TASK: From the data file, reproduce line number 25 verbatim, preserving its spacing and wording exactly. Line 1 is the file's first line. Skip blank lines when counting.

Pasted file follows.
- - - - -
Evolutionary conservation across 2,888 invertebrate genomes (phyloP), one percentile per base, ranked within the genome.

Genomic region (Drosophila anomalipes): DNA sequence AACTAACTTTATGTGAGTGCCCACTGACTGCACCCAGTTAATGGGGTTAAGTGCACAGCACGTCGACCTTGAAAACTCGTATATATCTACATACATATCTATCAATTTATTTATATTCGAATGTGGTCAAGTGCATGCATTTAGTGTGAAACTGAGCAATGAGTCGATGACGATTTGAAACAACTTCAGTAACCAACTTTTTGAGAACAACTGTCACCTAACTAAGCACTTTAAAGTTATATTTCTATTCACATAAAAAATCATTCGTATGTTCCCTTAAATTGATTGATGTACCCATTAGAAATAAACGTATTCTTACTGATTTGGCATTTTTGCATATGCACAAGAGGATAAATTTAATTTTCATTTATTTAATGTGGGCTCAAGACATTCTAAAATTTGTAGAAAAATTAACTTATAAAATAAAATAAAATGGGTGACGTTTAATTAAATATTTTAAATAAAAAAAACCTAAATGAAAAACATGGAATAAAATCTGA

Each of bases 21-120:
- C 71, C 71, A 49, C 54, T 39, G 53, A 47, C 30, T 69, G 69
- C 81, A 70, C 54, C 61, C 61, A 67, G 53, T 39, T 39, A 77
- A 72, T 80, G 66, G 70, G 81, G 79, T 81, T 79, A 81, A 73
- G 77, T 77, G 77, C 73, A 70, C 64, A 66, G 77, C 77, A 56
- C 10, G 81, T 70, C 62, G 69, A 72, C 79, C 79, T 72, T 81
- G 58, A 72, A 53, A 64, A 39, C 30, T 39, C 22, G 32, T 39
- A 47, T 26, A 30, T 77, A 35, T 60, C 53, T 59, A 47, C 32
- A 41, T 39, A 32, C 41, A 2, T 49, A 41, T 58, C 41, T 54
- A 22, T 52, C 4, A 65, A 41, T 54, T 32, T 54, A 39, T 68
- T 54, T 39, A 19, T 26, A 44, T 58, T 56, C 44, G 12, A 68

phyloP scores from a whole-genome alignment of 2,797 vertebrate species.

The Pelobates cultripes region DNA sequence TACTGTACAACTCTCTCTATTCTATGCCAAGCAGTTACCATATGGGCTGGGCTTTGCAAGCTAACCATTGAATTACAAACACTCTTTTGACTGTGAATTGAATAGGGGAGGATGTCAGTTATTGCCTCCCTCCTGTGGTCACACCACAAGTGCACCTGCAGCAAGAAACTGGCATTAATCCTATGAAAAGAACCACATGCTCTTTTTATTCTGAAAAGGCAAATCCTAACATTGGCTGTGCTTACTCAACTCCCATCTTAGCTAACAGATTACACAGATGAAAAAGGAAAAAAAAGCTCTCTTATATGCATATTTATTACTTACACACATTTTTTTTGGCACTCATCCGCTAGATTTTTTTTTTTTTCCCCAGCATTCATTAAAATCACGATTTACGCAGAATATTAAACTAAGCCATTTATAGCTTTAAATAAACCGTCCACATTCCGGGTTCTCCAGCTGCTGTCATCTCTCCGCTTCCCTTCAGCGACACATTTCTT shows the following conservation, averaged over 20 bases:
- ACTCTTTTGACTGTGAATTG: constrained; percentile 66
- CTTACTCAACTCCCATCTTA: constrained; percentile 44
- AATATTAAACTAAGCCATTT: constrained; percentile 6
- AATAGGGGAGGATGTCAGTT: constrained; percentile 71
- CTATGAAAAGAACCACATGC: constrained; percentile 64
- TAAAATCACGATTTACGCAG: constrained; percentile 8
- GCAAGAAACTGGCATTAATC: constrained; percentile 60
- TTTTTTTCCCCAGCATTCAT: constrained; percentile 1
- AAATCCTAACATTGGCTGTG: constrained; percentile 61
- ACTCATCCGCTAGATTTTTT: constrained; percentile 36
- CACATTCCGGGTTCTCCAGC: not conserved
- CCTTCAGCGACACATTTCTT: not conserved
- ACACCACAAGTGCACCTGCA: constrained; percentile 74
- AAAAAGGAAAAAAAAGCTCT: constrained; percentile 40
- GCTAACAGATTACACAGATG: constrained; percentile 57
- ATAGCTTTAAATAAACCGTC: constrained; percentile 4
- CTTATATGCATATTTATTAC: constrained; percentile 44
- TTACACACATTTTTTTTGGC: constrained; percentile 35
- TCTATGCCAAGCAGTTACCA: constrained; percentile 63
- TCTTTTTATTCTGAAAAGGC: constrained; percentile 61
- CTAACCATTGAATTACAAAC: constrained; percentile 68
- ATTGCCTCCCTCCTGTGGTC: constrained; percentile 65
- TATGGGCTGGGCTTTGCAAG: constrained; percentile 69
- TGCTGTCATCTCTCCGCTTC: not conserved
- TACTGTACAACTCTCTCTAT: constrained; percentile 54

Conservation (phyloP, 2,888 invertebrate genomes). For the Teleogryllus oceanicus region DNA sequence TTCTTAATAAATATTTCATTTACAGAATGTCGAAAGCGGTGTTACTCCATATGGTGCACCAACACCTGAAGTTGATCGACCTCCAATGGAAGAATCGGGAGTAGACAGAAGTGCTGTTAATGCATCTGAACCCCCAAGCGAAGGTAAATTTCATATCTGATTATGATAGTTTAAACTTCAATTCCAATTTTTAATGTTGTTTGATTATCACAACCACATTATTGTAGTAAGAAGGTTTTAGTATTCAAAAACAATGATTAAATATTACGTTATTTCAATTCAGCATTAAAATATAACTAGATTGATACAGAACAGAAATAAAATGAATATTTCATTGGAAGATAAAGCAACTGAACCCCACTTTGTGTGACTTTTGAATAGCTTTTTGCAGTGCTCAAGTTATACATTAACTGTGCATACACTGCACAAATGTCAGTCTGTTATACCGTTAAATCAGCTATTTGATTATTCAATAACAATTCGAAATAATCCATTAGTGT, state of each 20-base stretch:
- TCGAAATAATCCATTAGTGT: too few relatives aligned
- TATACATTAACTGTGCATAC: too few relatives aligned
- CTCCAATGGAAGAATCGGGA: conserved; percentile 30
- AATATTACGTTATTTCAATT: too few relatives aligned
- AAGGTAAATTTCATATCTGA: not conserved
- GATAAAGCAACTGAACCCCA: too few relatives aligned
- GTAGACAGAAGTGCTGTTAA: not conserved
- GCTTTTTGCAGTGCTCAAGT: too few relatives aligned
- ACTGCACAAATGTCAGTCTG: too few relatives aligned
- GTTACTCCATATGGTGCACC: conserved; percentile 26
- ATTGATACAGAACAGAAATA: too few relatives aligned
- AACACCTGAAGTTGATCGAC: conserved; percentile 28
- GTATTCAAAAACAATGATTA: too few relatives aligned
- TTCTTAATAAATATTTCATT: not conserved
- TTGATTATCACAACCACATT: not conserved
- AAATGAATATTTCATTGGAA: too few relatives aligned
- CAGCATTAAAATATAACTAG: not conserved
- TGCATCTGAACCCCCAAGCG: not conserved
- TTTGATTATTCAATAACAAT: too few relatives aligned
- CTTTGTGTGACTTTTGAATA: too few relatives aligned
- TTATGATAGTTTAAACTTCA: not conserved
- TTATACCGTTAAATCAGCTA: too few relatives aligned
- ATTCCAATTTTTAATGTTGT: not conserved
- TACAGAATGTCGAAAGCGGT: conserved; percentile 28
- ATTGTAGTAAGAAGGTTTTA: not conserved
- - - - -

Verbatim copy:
- ACTCATCCGCTAGATTTTTT: constrained; percentile 36